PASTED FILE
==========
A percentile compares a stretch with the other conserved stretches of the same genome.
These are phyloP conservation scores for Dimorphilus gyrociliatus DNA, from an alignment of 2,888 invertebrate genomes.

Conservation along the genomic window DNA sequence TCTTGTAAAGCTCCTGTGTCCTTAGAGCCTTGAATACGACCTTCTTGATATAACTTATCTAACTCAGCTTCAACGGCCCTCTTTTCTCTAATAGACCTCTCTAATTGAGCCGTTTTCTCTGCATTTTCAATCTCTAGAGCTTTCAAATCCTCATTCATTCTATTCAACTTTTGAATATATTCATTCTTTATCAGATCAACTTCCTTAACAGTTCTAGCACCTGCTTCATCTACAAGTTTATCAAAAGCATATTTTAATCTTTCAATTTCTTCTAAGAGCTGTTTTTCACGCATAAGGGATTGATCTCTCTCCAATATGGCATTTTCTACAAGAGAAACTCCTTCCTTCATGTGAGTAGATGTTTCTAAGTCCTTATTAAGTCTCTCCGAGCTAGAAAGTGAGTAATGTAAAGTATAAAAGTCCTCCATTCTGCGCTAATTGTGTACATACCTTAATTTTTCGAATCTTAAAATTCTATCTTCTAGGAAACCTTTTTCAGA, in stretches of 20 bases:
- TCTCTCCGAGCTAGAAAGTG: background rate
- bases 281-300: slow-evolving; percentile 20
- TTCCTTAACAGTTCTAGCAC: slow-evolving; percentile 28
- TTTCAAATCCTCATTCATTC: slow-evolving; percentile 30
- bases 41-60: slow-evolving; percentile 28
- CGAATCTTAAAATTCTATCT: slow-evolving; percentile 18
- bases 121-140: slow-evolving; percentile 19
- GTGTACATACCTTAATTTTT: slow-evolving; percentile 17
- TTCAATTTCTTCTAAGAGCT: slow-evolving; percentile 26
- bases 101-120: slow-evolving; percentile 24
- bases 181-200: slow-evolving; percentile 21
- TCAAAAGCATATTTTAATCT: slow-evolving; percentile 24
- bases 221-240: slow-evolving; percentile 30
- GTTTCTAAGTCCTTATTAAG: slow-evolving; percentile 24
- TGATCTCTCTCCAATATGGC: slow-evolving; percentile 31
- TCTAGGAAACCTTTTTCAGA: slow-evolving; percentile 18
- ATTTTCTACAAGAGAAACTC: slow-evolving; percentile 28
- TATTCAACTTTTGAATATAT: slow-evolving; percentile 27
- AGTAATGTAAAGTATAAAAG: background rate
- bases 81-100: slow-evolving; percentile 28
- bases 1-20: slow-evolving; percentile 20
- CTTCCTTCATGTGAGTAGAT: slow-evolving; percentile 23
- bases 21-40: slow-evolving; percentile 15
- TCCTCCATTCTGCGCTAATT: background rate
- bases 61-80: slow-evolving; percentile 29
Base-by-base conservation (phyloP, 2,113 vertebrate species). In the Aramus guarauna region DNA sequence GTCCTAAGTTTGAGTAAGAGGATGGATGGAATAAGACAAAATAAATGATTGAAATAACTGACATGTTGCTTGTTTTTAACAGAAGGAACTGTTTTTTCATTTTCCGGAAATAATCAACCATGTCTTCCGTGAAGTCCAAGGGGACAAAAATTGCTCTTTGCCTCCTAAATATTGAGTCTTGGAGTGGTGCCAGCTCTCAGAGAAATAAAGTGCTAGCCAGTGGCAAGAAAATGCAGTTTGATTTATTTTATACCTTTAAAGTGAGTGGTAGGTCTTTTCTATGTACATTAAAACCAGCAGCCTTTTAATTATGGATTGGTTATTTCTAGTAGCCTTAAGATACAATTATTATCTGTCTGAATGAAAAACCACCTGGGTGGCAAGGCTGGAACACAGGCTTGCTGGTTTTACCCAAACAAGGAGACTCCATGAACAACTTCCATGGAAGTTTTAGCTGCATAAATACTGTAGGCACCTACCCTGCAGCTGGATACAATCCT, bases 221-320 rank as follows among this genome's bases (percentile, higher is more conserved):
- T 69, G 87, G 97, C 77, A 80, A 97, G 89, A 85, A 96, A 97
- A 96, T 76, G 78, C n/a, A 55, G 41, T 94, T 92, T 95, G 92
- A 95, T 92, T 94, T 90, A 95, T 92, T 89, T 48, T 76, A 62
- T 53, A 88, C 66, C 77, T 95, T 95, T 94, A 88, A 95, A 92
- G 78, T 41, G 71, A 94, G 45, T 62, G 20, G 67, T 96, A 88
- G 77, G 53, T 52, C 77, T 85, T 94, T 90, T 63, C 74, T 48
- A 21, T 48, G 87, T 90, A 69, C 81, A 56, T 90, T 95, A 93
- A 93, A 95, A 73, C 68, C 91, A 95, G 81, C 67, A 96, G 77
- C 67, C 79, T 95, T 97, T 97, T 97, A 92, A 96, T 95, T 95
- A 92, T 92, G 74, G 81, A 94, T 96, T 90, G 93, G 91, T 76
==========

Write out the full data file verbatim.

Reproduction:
A percentile compares a stretch with the other conserved stretches of the same genome.
These are phyloP conservation scores for Dimorphilus gyrociliatus DNA, from an alignment of 2,888 invertebrate genomes.

Conservation along the genomic window DNA sequence TCTTGTAAAGCTCCTGTGTCCTTAGAGCCTTGAATACGACCTTCTTGATATAACTTATCTAACTCAGCTTCAACGGCCCTCTTTTCTCTAATAGACCTCTCTAATTGAGCCGTTTTCTCTGCATTTTCAATCTCTAGAGCTTTCAAATCCTCATTCATTCTATTCAACTTTTGAATATATTCATTCTTTATCAGATCAACTTCCTTAACAGTTCTAGCACCTGCTTCATCTACAAGTTTATCAAAAGCATATTTTAATCTTTCAATTTCTTCTAAGAGCTGTTTTTCACGCATAAGGGATTGATCTCTCTCCAATATGGCATTTTCTACAAGAGAAACTCCTTCCTTCATGTGAGTAGATGTTTCTAAGTCCTTATTAAGTCTCTCCGAGCTAGAAAGTGAGTAATGTAAAGTATAAAAGTCCTCCATTCTGCGCTAATTGTGTACATACCTTAATTTTTCGAATCTTAAAATTCTATCTTCTAGGAAACCTTTTTCAGA, in stretches of 20 bases:
- TCTCTCCGAGCTAGAAAGTG: background rate
- bases 281-300: slow-evolving; percentile 20
- TTCCTTAACAGTTCTAGCAC: slow-evolving; percentile 28
- TTTCAAATCCTCATTCATTC: slow-evolving; percentile 30
- bases 41-60: slow-evolving; percentile 28
- CGAATCTTAAAATTCTATCT: slow-evolving; percentile 18
- bases 121-140: slow-evolving; percentile 19
- GTGTACATACCTTAATTTTT: slow-evolving; percentile 17
- TTCAATTTCTTCTAAGAGCT: slow-evolving; percentile 26
- bases 101-120: slow-evolving; percentile 24
- bases 181-200: slow-evolving; percentile 21
- TCAAAAGCATATTTTAATCT: slow-evolving; percentile 24
- bases 221-240: slow-evolving; percentile 30
- GTTTCTAAGTCCTTATTAAG: slow-evolving; percentile 24
- TGATCTCTCTCCAATATGGC: slow-evolving; percentile 31
- TCTAGGAAACCTTTTTCAGA: slow-evolving; percentile 18
- ATTTTCTACAAGAGAAACTC: slow-evolving; percentile 28
- TATTCAACTTTTGAATATAT: slow-evolving; percentile 27
- AGTAATGTAAAGTATAAAAG: background rate
- bases 81-100: slow-evolving; percentile 28
- bases 1-20: slow-evolving; percentile 20
- CTTCCTTCATGTGAGTAGAT: slow-evolving; percentile 23
- bases 21-40: slow-evolving; percentile 15
- TCCTCCATTCTGCGCTAATT: background rate
- bases 61-80: slow-evolving; percentile 29
Base-by-base conservation (phyloP, 2,113 vertebrate species). In the Aramus guarauna region DNA sequence GTCCTAAGTTTGAGTAAGAGGATGGATGGAATAAGACAAAATAAATGATTGAAATAACTGACATGTTGCTTGTTTTTAACAGAAGGAACTGTTTTTTCATTTTCCGGAAATAATCAACCATGTCTTCCGTGAAGTCCAAGGGGACAAAAATTGCTCTTTGCCTCCTAAATATTGAGTCTTGGAGTGGTGCCAGCTCTCAGAGAAATAAAGTGCTAGCCAGTGGCAAGAAAATGCAGTTTGATTTATTTTATACCTTTAAAGTGAGTGGTAGGTCTTTTCTATGTACATTAAAACCAGCAGCCTTTTAATTATGGATTGGTTATTTCTAGTAGCCTTAAGATACAATTATTATCTGTCTGAATGAAAAACCACCTGGGTGGCAAGGCTGGAACACAGGCTTGCTGGTTTTACCCAAACAAGGAGACTCCATGAACAACTTCCATGGAAGTTTTAGCTGCATAAATACTGTAGGCACCTACCCTGCAGCTGGATACAATCCT, bases 221-320 rank as follows among this genome's bases (percentile, higher is more conserved):
- T 69, G 87, G 97, C 77, A 80, A 97, G 89, A 85, A 96, A 97
- A 96, T 76, G 78, C n/a, A 55, G 41, T 94, T 92, T 95, G 92
- A 95, T 92, T 94, T 90, A 95, T 92, T 89, T 48, T 76, A 62
- T 53, A 88, C 66, C 77, T 95, T 95, T 94, A 88, A 95, A 92
- G 78, T 41, G 71, A 94, G 45, T 62, G 20, G 67, T 96, A 88
- G 77, G 53, T 52, C 77, T 85, T 94, T 90, T 63, C 74, T 48
- A 21, T 48, G 87, T 90, A 69, C 81, A 56, T 90, T 95, A 93
- A 93, A 95, A 73, C 68, C 91, A 95, G 81, C 67, A 96, G 77
- C 67, C 79, T 95, T 97, T 97, T 97, A 92, A 96, T 95, T 95
- A 92, T 92, G 74, G 81, A 94, T 96, T 90, G 93, G 91, T 76